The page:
SpaceX shared an incredible new video of its recent SAOCOM-1B mission giving the audience a rocket’s-eye view of the launch and landing at Cape Canaveral Space Force Station on August 30. The footage was posted on SpaceX’s YouTube account on Wednesday, September 9.
SAOCOM stands for Satélite Argentino de Observación COn Microondas (Argentine Microwaves Observation Satellite), which involves a two-satellite program that costs about $600 million, including launches.
The mission involves the SpaceX Falcon 9 first stage booster called B1059.5, which carried the SAOCOM-1B, an Earth-observing satellite constructed for Argentina’s Comisión Nacional de Actividades Espaciales (CONAE). This radar imager piggybacked two smaller satellites, GNOMES-1 and Tyvak-0172, into the polar orbit.
According to Space.com, the star of the video, the B1059.5, is SpaceX’s latest booster that has already launched and landed five times. It is only the second booster to land on terra firma for 2020.
The sped up video was taken from an onboard camera that showed how it gracefully leaped off of its launch pad at Cape Canaveral’s Space Launch Complex 40. It later did an aerial flip as it re-entered the Earth before it landed gently at its designated landing pad, the Landing Zone 1.
The roar of Falcon 9’s nine Merlin engines can be heard as the rocket ascends while bursts from its onboard thrusters follow. Then after just about nine minutes since liftoff, the Falcon 9 rocket that carried the SAOCOM-1B satellite produced some dramatic sonic roads as it re-entered back to terra firma. Viewers can even see a stunning pyrotechnics display as the rocket fires up one of its engines while it slows down before touchdown.
Watch the footage that is significantly sped up, packing the whole course within two minutes only.
Read also: SpaceX’s Spacesuit Was for PR Only; Here’s The Real Thing, Says Russia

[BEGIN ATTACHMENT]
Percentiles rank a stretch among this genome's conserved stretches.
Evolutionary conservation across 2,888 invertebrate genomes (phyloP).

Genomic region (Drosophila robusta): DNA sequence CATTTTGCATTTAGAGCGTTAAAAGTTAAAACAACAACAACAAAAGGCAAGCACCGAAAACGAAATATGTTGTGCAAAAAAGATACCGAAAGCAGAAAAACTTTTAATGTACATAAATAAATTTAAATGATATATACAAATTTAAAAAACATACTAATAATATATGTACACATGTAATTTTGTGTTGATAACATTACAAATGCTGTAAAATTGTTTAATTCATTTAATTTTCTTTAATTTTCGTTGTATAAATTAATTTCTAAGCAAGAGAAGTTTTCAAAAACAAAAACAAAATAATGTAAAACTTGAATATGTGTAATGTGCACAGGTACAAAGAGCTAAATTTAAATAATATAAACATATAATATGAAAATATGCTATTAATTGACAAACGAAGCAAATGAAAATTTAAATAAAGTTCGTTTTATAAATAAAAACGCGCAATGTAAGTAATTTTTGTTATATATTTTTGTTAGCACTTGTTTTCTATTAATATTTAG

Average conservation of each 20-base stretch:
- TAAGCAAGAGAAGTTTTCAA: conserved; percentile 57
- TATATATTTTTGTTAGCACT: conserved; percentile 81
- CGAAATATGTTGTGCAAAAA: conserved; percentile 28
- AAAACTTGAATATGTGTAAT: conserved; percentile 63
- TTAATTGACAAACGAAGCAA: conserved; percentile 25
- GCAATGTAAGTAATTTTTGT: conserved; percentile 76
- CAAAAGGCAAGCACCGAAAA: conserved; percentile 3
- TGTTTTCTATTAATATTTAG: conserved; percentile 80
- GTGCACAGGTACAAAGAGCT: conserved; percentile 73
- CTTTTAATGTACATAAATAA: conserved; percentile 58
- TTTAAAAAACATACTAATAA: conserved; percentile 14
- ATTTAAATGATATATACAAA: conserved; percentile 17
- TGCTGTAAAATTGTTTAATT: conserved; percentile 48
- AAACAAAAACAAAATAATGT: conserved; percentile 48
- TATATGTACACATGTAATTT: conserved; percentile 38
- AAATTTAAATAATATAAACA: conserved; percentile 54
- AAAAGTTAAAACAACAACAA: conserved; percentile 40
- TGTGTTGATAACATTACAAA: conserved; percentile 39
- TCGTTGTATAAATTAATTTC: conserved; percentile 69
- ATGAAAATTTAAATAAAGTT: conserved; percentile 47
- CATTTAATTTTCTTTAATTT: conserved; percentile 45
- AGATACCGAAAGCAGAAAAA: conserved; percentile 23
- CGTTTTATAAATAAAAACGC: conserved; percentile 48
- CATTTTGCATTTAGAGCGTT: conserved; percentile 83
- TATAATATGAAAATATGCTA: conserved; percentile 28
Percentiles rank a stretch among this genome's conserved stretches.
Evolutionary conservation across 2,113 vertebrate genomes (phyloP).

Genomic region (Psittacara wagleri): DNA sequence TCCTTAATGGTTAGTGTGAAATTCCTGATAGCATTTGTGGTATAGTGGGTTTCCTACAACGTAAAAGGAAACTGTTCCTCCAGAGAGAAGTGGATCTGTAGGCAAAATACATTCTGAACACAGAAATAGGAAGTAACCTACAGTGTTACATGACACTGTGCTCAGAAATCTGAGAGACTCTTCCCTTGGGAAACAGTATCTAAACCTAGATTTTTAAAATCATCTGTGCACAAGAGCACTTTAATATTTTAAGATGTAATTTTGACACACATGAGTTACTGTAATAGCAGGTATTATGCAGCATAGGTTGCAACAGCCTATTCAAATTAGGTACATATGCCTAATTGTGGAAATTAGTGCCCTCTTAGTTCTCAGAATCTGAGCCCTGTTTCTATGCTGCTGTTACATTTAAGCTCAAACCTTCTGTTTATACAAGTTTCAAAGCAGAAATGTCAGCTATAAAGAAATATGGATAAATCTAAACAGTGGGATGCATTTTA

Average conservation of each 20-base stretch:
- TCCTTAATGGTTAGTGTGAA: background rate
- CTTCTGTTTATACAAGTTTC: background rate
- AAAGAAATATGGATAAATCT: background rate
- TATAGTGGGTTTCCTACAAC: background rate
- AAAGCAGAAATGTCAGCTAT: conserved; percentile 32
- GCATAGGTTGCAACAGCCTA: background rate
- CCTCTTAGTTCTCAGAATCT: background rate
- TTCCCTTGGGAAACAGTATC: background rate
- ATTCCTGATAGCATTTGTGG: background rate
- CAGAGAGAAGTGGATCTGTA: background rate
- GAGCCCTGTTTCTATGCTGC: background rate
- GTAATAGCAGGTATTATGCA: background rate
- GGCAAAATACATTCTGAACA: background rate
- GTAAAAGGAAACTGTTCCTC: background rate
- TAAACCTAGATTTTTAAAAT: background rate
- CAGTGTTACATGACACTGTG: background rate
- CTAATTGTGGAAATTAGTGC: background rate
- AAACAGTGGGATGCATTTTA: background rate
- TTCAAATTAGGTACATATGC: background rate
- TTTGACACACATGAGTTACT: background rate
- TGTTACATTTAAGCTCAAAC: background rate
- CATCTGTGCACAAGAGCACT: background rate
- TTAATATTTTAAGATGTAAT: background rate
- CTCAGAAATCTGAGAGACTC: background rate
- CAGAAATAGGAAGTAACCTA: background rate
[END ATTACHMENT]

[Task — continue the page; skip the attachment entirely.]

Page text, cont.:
The Argentinian mission, SAOCOM 1B was deployed within 14 minutes after launch while it took approximately 61 and 62 minutes after liftoff for GNOMES-1 and Tyvak-0172 to be set out, respectively. It had already been delayed since March after the coronavirus pandemic struck the world.
It is the first time since the 1960s that a satellite was launched from Florida into a polar-orbiting trajectory as such mission is usually done from the West Coast where the rocket could have a clear path north or south. The polar missions launch venue was changed after the 1969 incident in which a cow was allegedly killed in Cuba after being hit by debris from a Thor rocket.
This was also the first time for SpaceX’s to launch to a polar orbit from the East Coast. The company has already launched 16 missions so far this year and it gears up for its 13th Starlink mission next week to deliver more of the SpaceX’s satellites into orbit. Meanwhile, since its rocket is reusable, the company has already recovered 18 Falcon 9 first stage boosters at Cape Canaveral and another 42 boosters on floating platforms in the middle of the sea.
Falcon 9’s first stage previously launched Dragon to the International Space Station for SpaceX’s 19th and 20th commercial resupply missions, and it also supported launch of SpaceX’s ninth Starlink mission. Following stage separation, SpaceX landed Falcon 9 on Landing Zone 1 at Cape Canaveral Air Force Station.
Watch the replay of the launch here.
Read also: You Will Soon Catch Grocery Deliveries From the Skies!
This is owned by Tech Times
Written by CJ Robles